Here are some of the cheapest published deals from the retailers on our database that include a link to the retailer’s website for further details. These are products from referral partners†. These costs are based on the SA Power network in Adelaide but prices may vary depending on your circumstances. This comparison assumes general energy usage of 4000kWh/year for a residential customer on a single rate tariff. Please use our comparison tool for a specific comparison in your area. Our database may not cover all deals in your area. As always, check all details of any plan directly with the retailer before making a purchase decision.

What about reading gas bills?

Even if you pay for gas and electricity with the same provider, you’ll still receive two different bills. So are gas bills any different to electricity bills? Not really. Your gas bill should be virtually identical to your electricity bill, with a couple of important variations:

  • Natural gas is measured in megajoules, so instead of seeing your electricity usage noted in kWh, you’ll see your gas usage measured in MJ.
  • Your gas distribution network will be different to your electricity distribution network, so don’t worry if you see a different company name.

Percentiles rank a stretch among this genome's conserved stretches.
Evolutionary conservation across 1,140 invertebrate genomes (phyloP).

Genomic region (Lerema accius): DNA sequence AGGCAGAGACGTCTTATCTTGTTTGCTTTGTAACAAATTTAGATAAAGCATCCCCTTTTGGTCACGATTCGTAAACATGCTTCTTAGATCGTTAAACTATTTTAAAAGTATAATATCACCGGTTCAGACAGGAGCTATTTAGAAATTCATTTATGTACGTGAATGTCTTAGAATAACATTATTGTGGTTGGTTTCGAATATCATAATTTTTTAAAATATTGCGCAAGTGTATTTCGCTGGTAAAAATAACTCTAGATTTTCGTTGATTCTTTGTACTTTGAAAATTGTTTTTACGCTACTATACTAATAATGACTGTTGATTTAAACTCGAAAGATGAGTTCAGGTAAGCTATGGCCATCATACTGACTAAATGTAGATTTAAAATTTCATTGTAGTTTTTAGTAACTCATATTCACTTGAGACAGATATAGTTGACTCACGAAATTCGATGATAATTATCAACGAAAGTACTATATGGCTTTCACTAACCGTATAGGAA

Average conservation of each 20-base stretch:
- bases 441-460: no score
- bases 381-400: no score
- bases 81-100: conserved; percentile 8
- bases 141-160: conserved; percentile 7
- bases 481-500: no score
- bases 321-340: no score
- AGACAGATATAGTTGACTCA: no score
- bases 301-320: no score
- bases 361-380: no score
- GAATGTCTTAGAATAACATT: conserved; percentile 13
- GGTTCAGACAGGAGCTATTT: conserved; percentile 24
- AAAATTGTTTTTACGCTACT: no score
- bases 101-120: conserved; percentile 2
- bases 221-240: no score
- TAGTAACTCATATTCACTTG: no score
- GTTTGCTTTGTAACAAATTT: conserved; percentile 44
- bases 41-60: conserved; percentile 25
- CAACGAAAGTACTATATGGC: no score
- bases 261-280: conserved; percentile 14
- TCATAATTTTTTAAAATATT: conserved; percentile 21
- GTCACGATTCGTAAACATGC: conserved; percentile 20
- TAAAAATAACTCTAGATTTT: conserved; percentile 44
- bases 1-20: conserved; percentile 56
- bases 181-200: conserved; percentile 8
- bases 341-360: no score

How can I reduce my power bill?

Understanding how to read your power bills is only half the battle – the other half is acting on the information you are given. For example, if you read your bill and realise you have low electricity usage and a large portion of your bill is from fixed supply charges, then you need to get out there and find a deal better suited to low-use households. Customers on a time of use tariff can also use their electricity bill to get an idea for when they’re using the most electricity, helping identify opportunities to reduce electricity usage. You can also use your usage information to see whether or not electricity bills are increasing. If they are, take a moment and think what could be causing it and whether there are any other ways to reign in your usage.

Paying close attention to the electricity rates you pay will also allow you to watch out for any sneaky price increases from your provider. Your energy retailer will need to inform you of any price increases, but you’ll need to keep your eye peeled.

If after all this you’re still struggling with your bill, then perhaps it’s time to see what else is out there. Check out our customer satisfaction ratings below and start comparing electricity providers in your area.

Compare Electricity Providers

Image credits: Alinta Energy website.